‘There it is,’ I breathed as the last of the sun dipped its dappled light onto the forest canopy. ‘The gates of Cheltenham.’
‘Wow,’ Giles gasped, coming up behind me. They truly were incredible – large stone constructions, dwarfed only by the largest of the mighty trees standing alongside it. The engraving work done on the stone was extraordinary in its intricacy, especially for the scale. It must have taken a decade to complete, if not longer.
‘Gorgeous,’ Giles repeated, then promptly collapsed.
‘Giles!’ I cried out, dropping my pack and rushing to where he lay. ‘Giles, what’s wrong with you?’
‘Just a little tired is all,’ he mumbled, covered in sweat and barely able to keep his eyes open. ‘Nothing a short nap won’t fix.’
I slapped him across the face as hard as I could, and his eyes popped back open.
‘Professor!’ he cried out indignantly. Indignant was good. Indignant meant he still had fight left in him.
‘Where does it hurt?’ I asked him, the oldest of the doctors questions. He gestured to his foot with a sigh and I slipped his boot off.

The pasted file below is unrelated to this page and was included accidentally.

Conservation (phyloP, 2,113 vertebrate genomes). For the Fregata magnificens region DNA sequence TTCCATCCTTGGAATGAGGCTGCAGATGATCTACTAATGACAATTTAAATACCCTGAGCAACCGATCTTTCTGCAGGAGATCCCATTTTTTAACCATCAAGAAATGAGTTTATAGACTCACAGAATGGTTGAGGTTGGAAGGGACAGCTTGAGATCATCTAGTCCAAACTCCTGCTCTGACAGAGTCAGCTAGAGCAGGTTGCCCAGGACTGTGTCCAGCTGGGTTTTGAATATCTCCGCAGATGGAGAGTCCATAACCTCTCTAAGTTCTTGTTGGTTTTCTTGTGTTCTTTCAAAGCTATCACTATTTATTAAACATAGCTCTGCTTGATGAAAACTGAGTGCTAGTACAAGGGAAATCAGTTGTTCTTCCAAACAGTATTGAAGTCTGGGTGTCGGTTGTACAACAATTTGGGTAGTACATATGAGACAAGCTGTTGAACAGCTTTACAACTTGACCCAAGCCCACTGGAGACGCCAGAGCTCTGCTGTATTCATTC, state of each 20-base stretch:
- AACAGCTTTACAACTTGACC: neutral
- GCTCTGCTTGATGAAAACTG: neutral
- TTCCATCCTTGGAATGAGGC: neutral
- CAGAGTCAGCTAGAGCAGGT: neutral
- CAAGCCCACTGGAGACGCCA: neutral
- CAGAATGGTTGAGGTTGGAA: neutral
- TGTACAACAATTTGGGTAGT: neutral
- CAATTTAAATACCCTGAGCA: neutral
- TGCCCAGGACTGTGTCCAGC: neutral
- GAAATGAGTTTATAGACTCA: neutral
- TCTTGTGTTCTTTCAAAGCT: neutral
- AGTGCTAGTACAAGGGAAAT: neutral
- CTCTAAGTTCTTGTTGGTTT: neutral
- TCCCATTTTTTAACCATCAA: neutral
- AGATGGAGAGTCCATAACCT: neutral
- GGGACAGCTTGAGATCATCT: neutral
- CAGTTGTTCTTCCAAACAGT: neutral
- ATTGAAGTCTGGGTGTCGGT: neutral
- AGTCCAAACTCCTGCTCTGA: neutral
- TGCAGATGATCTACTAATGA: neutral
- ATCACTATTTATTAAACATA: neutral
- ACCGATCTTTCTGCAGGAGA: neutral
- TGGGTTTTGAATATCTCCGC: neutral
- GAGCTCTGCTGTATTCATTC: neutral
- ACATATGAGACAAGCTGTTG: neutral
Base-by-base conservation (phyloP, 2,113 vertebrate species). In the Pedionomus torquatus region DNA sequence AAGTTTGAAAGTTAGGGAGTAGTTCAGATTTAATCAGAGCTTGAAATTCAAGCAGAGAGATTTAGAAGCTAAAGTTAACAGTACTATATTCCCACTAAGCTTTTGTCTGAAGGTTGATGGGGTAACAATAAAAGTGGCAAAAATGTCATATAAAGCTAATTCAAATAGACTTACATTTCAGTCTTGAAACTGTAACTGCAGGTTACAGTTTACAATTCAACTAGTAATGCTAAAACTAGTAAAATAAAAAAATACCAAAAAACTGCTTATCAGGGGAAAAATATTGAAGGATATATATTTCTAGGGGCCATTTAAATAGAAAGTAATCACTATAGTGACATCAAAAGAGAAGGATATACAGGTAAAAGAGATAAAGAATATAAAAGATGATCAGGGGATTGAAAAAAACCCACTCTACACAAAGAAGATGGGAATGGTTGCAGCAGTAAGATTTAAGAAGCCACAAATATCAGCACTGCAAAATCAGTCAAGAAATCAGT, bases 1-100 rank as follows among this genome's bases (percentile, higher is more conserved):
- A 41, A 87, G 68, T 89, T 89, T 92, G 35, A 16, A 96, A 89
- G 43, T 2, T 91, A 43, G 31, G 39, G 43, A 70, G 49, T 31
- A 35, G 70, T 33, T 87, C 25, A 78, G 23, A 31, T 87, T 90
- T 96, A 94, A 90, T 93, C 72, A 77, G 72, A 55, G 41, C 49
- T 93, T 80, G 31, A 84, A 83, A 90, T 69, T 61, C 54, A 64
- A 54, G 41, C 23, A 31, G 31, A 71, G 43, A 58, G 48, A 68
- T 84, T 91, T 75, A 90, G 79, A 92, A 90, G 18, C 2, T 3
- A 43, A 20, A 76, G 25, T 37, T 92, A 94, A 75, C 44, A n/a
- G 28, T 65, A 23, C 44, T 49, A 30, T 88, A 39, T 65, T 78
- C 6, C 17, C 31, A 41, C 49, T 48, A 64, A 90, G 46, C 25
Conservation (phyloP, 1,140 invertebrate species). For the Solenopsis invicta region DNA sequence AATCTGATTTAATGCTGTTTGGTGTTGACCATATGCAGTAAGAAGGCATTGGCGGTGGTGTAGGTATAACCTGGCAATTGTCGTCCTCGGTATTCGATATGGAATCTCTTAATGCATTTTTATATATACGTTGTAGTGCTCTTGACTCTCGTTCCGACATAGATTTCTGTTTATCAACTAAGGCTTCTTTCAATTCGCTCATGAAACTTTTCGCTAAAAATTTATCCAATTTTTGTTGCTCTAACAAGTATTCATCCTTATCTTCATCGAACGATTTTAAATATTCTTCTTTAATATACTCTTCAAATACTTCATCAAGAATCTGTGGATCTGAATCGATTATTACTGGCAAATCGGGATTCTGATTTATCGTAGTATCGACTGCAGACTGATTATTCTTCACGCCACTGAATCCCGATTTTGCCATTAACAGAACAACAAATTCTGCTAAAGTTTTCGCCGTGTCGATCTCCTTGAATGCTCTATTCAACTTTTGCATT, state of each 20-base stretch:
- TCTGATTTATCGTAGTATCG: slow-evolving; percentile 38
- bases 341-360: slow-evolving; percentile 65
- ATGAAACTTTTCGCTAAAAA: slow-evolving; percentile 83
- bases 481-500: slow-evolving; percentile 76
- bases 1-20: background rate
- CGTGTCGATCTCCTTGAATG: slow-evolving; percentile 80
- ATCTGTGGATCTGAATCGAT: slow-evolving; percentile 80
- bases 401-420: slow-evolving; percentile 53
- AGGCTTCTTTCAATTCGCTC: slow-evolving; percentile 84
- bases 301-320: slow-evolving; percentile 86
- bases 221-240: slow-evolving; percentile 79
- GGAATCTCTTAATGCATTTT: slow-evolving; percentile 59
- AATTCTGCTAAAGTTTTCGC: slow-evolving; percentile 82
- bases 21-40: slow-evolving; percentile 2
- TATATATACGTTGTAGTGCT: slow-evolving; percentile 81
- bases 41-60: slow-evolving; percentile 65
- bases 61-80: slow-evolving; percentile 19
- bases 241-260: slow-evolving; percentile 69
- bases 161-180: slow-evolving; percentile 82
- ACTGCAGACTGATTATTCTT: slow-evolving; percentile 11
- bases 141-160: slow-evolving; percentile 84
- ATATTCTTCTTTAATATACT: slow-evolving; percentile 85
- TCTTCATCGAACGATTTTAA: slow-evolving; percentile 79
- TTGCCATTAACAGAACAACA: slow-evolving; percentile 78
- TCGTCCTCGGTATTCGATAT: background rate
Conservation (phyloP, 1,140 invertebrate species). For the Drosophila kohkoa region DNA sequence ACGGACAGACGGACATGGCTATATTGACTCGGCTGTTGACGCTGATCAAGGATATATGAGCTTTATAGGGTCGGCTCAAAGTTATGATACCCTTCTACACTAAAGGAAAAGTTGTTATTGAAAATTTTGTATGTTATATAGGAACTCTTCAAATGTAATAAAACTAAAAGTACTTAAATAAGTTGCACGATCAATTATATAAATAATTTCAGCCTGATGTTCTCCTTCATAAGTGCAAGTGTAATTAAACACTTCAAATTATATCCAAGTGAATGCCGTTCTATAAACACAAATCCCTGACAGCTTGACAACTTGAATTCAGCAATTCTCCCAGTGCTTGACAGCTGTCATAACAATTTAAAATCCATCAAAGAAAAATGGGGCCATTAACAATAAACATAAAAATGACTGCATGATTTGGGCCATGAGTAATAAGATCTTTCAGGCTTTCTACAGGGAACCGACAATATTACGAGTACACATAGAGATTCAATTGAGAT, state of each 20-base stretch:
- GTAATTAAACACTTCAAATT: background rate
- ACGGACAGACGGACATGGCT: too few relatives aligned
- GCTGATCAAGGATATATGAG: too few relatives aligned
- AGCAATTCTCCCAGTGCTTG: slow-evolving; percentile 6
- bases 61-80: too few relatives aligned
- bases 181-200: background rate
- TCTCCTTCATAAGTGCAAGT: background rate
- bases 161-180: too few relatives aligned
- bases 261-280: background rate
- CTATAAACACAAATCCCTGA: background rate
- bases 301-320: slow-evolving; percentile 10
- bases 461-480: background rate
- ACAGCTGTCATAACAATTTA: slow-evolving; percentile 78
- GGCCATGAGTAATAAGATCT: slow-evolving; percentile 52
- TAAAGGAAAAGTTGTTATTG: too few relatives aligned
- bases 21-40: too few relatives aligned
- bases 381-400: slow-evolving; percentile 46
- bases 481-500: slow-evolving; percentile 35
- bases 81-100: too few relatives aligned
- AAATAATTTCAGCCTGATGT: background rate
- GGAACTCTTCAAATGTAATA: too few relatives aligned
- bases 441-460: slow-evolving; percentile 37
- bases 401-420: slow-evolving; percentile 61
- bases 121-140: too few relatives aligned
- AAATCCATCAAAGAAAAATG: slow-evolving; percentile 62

‘Dammit, Giles,’ I groaned. ‘When was the last time you took these off?’
‘I don’t know,’ he grimaced. ‘Probably a few days ago or so.’
‘Well you’ve gone and given yourself a fungal infection. In Cheltenham, of all places,’ I rolled my eyes. ‘Hardly a treatment-rich environment.’
‘Can you do anything about it?’ he asked, nervously.
‘I’m an archaeologist, not a podiatrist!’ I protested.
‘Please, professor,’ he looked up at me with those grad-student eyes. ‘Is there anything you can do?’
And that was how my first voyage into the mystical lost city of my dreams was spent – looking for foot care treatments. Cheltenham was gorgeous, I noticed, as I searched for ingredients to make a salve, but the experience was soured somewhat for me.
Grumbling, I returned to Giles where he lay – applying an ointment to his infected toes.
‘I found this in my pack, Professor,’ he looked up at me with tears in his eyes. ‘My father – he loves me after all!’